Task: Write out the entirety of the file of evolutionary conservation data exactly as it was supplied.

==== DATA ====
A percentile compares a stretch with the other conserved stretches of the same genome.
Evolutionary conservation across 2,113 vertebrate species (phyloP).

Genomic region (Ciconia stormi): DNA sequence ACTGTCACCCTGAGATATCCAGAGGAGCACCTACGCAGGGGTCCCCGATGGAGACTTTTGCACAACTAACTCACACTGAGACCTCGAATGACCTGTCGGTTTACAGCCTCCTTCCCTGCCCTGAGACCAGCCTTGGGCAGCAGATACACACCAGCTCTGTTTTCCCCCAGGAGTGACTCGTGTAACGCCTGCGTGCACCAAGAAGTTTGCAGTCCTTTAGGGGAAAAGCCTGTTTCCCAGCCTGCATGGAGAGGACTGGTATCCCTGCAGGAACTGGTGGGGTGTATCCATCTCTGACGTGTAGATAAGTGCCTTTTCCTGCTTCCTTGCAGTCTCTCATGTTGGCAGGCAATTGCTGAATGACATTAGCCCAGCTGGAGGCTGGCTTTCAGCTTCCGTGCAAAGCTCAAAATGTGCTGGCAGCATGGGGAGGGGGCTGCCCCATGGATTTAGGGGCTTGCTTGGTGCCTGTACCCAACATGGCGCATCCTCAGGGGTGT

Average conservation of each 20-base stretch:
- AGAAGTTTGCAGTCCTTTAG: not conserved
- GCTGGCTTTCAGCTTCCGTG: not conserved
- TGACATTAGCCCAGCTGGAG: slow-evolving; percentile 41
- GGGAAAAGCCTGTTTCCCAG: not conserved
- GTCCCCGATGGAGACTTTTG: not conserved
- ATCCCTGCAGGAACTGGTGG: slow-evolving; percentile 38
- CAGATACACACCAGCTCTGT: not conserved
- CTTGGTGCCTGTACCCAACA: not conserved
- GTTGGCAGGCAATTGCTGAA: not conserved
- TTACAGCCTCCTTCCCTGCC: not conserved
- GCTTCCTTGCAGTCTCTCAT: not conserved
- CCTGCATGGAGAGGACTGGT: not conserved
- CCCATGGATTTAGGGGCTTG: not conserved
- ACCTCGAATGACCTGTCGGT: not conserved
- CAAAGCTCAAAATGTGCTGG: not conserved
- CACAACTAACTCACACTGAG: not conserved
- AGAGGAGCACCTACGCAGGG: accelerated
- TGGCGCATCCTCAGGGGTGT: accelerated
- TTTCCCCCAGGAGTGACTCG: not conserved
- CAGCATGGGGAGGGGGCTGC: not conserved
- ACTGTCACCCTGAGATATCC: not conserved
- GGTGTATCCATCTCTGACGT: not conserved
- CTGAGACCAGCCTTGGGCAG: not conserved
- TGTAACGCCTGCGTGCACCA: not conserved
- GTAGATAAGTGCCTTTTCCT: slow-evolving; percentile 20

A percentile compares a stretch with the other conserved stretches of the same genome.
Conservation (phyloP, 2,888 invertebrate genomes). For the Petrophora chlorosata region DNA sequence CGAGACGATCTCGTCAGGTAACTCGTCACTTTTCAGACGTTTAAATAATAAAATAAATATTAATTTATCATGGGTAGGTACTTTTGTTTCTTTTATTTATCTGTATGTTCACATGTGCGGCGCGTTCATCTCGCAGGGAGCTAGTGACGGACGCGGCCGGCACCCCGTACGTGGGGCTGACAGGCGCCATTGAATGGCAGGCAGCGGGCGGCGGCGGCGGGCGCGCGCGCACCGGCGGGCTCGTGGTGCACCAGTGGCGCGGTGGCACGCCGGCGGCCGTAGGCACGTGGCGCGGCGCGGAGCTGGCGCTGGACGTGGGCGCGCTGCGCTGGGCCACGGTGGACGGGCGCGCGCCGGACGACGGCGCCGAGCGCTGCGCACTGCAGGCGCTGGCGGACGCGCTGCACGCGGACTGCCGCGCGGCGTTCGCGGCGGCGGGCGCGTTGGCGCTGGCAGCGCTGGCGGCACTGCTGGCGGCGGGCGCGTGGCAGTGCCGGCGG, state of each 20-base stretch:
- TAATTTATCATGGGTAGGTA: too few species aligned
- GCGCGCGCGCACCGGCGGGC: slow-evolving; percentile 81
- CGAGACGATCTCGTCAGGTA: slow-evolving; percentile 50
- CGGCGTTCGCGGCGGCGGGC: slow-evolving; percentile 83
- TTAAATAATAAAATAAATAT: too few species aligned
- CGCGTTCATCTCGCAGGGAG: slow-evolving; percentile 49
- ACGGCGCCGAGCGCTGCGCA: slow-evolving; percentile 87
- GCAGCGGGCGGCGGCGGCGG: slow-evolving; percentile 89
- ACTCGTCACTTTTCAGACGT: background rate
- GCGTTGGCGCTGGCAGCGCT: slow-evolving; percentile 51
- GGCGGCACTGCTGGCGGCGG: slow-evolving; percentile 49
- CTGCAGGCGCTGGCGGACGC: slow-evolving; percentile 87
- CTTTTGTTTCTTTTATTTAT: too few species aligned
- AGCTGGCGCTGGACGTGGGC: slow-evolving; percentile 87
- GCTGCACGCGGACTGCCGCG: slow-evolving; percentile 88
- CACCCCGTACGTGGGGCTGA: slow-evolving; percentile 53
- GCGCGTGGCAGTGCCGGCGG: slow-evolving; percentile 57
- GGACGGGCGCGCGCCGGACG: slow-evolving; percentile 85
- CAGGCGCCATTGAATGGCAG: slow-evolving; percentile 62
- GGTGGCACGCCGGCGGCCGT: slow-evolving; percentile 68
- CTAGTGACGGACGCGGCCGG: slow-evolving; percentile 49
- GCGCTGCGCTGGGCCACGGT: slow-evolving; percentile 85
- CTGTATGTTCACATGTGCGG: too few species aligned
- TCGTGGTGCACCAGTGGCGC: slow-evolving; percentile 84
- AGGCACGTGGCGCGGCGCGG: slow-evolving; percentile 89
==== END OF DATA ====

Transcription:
A percentile compares a stretch with the other conserved stretches of the same genome.
Evolutionary conservation across 2,113 vertebrate species (phyloP).

Genomic region (Ciconia stormi): DNA sequence ACTGTCACCCTGAGATATCCAGAGGAGCACCTACGCAGGGGTCCCCGATGGAGACTTTTGCACAACTAACTCACACTGAGACCTCGAATGACCTGTCGGTTTACAGCCTCCTTCCCTGCCCTGAGACCAGCCTTGGGCAGCAGATACACACCAGCTCTGTTTTCCCCCAGGAGTGACTCGTGTAACGCCTGCGTGCACCAAGAAGTTTGCAGTCCTTTAGGGGAAAAGCCTGTTTCCCAGCCTGCATGGAGAGGACTGGTATCCCTGCAGGAACTGGTGGGGTGTATCCATCTCTGACGTGTAGATAAGTGCCTTTTCCTGCTTCCTTGCAGTCTCTCATGTTGGCAGGCAATTGCTGAATGACATTAGCCCAGCTGGAGGCTGGCTTTCAGCTTCCGTGCAAAGCTCAAAATGTGCTGGCAGCATGGGGAGGGGGCTGCCCCATGGATTTAGGGGCTTGCTTGGTGCCTGTACCCAACATGGCGCATCCTCAGGGGTGT

Average conservation of each 20-base stretch:
- AGAAGTTTGCAGTCCTTTAG: not conserved
- GCTGGCTTTCAGCTTCCGTG: not conserved
- TGACATTAGCCCAGCTGGAG: slow-evolving; percentile 41
- GGGAAAAGCCTGTTTCCCAG: not conserved
- GTCCCCGATGGAGACTTTTG: not conserved
- ATCCCTGCAGGAACTGGTGG: slow-evolving; percentile 38
- CAGATACACACCAGCTCTGT: not conserved
- CTTGGTGCCTGTACCCAACA: not conserved
- GTTGGCAGGCAATTGCTGAA: not conserved
- TTACAGCCTCCTTCCCTGCC: not conserved
- GCTTCCTTGCAGTCTCTCAT: not conserved
- CCTGCATGGAGAGGACTGGT: not conserved
- CCCATGGATTTAGGGGCTTG: not conserved
- ACCTCGAATGACCTGTCGGT: not conserved
- CAAAGCTCAAAATGTGCTGG: not conserved
- CACAACTAACTCACACTGAG: not conserved
- AGAGGAGCACCTACGCAGGG: accelerated
- TGGCGCATCCTCAGGGGTGT: accelerated
- TTTCCCCCAGGAGTGACTCG: not conserved
- CAGCATGGGGAGGGGGCTGC: not conserved
- ACTGTCACCCTGAGATATCC: not conserved
- GGTGTATCCATCTCTGACGT: not conserved
- CTGAGACCAGCCTTGGGCAG: not conserved
- TGTAACGCCTGCGTGCACCA: not conserved
- GTAGATAAGTGCCTTTTCCT: slow-evolving; percentile 20

A percentile compares a stretch with the other conserved stretches of the same genome.
Conservation (phyloP, 2,888 invertebrate genomes). For the Petrophora chlorosata region DNA sequence CGAGACGATCTCGTCAGGTAACTCGTCACTTTTCAGACGTTTAAATAATAAAATAAATATTAATTTATCATGGGTAGGTACTTTTGTTTCTTTTATTTATCTGTATGTTCACATGTGCGGCGCGTTCATCTCGCAGGGAGCTAGTGACGGACGCGGCCGGCACCCCGTACGTGGGGCTGACAGGCGCCATTGAATGGCAGGCAGCGGGCGGCGGCGGCGGGCGCGCGCGCACCGGCGGGCTCGTGGTGCACCAGTGGCGCGGTGGCACGCCGGCGGCCGTAGGCACGTGGCGCGGCGCGGAGCTGGCGCTGGACGTGGGCGCGCTGCGCTGGGCCACGGTGGACGGGCGCGCGCCGGACGACGGCGCCGAGCGCTGCGCACTGCAGGCGCTGGCGGACGCGCTGCACGCGGACTGCCGCGCGGCGTTCGCGGCGGCGGGCGCGTTGGCGCTGGCAGCGCTGGCGGCACTGCTGGCGGCGGGCGCGTGGCAGTGCCGGCGG, state of each 20-base stretch:
- TAATTTATCATGGGTAGGTA: too few species aligned
- GCGCGCGCGCACCGGCGGGC: slow-evolving; percentile 81
- CGAGACGATCTCGTCAGGTA: slow-evolving; percentile 50
- CGGCGTTCGCGGCGGCGGGC: slow-evolving; percentile 83
- TTAAATAATAAAATAAATAT: too few species aligned
- CGCGTTCATCTCGCAGGGAG: slow-evolving; percentile 49
- ACGGCGCCGAGCGCTGCGCA: slow-evolving; percentile 87
- GCAGCGGGCGGCGGCGGCGG: slow-evolving; percentile 89
- ACTCGTCACTTTTCAGACGT: background rate
- GCGTTGGCGCTGGCAGCGCT: slow-evolving; percentile 51
- GGCGGCACTGCTGGCGGCGG: slow-evolving; percentile 49
- CTGCAGGCGCTGGCGGACGC: slow-evolving; percentile 87
- CTTTTGTTTCTTTTATTTAT: too few species aligned
- AGCTGGCGCTGGACGTGGGC: slow-evolving; percentile 87
- GCTGCACGCGGACTGCCGCG: slow-evolving; percentile 88
- CACCCCGTACGTGGGGCTGA: slow-evolving; percentile 53
- GCGCGTGGCAGTGCCGGCGG: slow-evolving; percentile 57
- GGACGGGCGCGCGCCGGACG: slow-evolving; percentile 85
- CAGGCGCCATTGAATGGCAG: slow-evolving; percentile 62
- GGTGGCACGCCGGCGGCCGT: slow-evolving; percentile 68
- CTAGTGACGGACGCGGCCGG: slow-evolving; percentile 49
- GCGCTGCGCTGGGCCACGGT: slow-evolving; percentile 85
- CTGTATGTTCACATGTGCGG: too few species aligned
- TCGTGGTGCACCAGTGGCGC: slow-evolving; percentile 84
- AGGCACGTGGCGCGGCGCGG: slow-evolving; percentile 89